The following day, our plans were changed again. We were invited to travel to the Carteret Islands, 86 km across the open sea, in the same small boats. Although unexpected, this proved to be a remarkable experience as we got to see, first-hand, the dire predicament of the people on the islands. We learnt that sea water washed across the islands shin deep with every king tide, leaving the soil so salty that the villagers could no longer grow crops. The 2,500 people on the islands lived on a monotonous diet of fish, rice and the occasional coconut.

Our plans were to change again when a storm blew up stranding us on the islands for three days. As a result, when we did return to Bougainville after a rough sea crossing, we did not have the time to travel to the capital, Buka, to meet with government officials to hear their perspective on the situation. We decided then to spend our remaining time getting to know the wonderful people of Tinputz who have welcomed the Carteret Islanders to their township, as well as the resourceful Carteret Islanders themselves who have started to build a small community and sustainable plantation in Tinputz on land donated by the Catholic Church.

The Carteret Islanders’ story is one of determination, courage and resourcefulness. Rotary has already helped the Islanders with an outboard motor and lifejackets for a fishing boat, computers, sports equipment for the schools and gardening tools for the new settlement in Tinputz. We have been asked to find additional funding for toilets in the new village in Tinputz, as well as books, computers, hospital beds and other essential items for the people on the Carteret Islands.

We are planning a second visit to Tinputz to research the best toilet system for the new village, but this planning has been beset with its own challenges; communication has been difficult, because of cultural and language differences and poor Internet connections, and our two main contact people have been hard to contact, as both travel frequently to remote areas.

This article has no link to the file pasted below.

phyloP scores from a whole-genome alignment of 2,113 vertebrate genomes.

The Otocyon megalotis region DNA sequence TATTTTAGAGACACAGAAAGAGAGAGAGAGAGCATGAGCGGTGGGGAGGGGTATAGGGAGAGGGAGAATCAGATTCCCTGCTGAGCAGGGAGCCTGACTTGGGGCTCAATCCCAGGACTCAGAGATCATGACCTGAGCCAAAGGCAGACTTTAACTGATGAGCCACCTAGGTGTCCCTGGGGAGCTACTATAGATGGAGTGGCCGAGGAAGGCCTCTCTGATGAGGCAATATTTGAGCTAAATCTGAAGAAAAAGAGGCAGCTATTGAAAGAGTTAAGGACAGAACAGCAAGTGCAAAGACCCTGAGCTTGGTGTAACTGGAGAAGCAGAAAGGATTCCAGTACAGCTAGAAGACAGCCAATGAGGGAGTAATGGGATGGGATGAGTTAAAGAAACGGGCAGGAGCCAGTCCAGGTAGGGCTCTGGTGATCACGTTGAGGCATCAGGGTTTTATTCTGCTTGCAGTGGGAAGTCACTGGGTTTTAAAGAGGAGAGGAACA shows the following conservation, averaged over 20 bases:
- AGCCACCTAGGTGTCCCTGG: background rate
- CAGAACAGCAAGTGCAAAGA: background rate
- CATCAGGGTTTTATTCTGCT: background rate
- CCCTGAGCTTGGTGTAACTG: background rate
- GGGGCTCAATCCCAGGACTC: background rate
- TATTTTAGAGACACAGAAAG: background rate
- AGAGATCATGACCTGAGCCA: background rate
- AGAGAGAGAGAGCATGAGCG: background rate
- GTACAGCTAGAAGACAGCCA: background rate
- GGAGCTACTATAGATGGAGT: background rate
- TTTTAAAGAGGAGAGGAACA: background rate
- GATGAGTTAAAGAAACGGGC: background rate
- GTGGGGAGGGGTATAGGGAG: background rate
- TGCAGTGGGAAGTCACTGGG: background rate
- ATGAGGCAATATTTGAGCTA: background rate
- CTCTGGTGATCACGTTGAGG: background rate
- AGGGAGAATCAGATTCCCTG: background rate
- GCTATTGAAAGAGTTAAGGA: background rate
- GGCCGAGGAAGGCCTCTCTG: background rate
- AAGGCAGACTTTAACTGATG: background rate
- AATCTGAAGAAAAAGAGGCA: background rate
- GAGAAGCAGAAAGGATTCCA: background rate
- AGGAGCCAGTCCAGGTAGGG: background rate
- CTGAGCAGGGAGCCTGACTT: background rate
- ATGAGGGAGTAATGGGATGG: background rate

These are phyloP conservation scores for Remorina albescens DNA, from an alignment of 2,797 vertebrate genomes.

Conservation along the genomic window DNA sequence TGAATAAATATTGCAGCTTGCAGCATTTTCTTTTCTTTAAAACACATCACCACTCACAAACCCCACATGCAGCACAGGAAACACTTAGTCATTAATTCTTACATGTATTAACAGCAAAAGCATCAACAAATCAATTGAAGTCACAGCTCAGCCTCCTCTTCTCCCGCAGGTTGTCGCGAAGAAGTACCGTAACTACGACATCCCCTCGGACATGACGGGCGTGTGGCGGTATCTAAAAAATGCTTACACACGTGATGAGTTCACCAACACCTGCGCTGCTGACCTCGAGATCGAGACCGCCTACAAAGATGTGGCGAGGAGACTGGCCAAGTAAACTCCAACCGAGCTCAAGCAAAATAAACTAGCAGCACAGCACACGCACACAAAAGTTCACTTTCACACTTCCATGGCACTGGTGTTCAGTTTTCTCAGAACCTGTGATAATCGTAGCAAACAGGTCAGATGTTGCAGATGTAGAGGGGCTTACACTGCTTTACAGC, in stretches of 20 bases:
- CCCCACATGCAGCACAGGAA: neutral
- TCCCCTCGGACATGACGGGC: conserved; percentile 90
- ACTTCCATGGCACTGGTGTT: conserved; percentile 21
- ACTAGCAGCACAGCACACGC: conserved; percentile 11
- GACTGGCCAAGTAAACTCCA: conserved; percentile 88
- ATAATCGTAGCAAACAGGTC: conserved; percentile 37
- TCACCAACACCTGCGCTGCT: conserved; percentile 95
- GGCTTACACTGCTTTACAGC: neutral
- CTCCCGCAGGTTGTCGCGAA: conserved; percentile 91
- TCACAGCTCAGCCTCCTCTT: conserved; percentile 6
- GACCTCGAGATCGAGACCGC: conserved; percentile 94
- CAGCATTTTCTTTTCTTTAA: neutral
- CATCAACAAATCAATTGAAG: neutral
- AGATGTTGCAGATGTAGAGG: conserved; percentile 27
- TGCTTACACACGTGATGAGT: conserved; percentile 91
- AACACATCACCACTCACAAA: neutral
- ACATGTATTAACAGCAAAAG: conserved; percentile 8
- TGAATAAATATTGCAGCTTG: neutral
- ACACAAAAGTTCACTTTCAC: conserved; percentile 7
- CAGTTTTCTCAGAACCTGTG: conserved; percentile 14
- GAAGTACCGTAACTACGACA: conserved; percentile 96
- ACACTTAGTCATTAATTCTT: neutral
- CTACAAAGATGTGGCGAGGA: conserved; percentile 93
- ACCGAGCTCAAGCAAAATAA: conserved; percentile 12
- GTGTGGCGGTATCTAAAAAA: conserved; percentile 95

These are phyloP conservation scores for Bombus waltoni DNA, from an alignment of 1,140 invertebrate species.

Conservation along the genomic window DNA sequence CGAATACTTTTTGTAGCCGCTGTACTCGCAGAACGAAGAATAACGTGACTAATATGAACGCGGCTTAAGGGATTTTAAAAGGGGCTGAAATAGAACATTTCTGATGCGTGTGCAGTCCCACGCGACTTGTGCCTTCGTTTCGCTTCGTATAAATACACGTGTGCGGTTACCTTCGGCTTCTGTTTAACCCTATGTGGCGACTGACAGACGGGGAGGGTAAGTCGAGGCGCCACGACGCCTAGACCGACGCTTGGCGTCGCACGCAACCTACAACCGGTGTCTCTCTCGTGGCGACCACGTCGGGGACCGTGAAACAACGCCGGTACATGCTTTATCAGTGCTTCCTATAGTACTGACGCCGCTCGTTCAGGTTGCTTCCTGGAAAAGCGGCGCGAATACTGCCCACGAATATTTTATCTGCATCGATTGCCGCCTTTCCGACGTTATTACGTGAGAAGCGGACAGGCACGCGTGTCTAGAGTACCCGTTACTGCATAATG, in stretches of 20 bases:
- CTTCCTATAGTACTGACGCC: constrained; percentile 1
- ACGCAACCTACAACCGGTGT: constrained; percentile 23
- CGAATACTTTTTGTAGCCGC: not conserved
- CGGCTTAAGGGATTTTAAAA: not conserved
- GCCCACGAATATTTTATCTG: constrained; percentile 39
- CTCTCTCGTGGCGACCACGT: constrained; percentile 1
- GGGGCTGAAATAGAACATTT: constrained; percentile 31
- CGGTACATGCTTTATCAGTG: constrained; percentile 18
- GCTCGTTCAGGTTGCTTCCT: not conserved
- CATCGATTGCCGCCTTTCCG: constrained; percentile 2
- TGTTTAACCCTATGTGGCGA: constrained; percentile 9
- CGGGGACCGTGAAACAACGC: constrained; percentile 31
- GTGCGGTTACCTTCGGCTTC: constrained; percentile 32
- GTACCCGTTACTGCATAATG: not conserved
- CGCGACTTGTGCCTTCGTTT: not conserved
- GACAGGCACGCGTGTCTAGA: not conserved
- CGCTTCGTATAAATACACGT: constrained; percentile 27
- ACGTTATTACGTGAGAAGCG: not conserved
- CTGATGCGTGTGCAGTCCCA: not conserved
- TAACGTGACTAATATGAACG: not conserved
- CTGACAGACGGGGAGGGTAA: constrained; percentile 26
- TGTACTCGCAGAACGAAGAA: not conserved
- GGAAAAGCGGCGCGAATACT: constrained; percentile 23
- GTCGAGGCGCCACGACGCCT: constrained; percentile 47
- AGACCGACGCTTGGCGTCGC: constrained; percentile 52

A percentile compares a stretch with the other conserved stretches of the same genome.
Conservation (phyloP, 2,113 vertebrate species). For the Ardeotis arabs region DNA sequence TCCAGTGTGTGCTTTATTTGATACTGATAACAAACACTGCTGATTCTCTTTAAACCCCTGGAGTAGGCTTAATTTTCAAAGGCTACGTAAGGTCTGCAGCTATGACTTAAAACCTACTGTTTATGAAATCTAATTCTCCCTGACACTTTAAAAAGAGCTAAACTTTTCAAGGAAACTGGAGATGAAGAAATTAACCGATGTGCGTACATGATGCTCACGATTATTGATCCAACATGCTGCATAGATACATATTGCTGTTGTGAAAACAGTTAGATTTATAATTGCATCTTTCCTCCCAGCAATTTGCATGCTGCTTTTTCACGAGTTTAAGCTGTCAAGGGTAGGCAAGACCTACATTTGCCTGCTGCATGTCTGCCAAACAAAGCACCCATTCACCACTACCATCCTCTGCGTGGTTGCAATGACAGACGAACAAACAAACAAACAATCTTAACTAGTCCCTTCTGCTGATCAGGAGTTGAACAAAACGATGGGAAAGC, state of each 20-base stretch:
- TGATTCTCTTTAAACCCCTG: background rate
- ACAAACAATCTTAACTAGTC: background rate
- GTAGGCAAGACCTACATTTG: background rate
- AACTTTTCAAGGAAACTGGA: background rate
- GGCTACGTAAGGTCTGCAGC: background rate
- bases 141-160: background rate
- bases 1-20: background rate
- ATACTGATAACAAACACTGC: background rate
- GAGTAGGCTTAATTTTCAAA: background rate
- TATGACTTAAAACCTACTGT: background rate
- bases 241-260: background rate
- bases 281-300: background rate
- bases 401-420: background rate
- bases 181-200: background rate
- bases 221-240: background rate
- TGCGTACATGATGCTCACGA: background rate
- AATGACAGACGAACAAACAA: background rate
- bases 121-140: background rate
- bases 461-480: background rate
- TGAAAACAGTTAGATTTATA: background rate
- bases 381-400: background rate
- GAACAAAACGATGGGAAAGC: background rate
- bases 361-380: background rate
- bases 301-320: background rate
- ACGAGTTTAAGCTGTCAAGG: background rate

We realise now that this is going to be a long-term project. However, even in these early years, we have learned some valuable lessons. Firstly, all the research and planning we did before travelling to Bougainville was essential, although we needed to be prepared to change our plans, according to the circumstances. Secondly, as a volunteer in another country, we had to fit in with the local ways of doing things and in their time. Things can’t be rushed; it’s all about showing respect for a local culture and their ways of doing things. Thirdly, voluntary organisations, such as Rotary, can’t just travel to another culture and tell the local people what they need and what they need to do. It is about building partnerships with and empowering local people, not trying to dictate the terms.

Our first trip to Bougainville for The First Wave Project was certainly no holiday. However, despite all the careful planning, there were many challenges and we had to be prepared to deal with these as they arose. In the end, it all came down to some basic principles: plan carefully, be adaptable, show respect for local culture and try to assist others to achieve the changes they want, not what you think they need.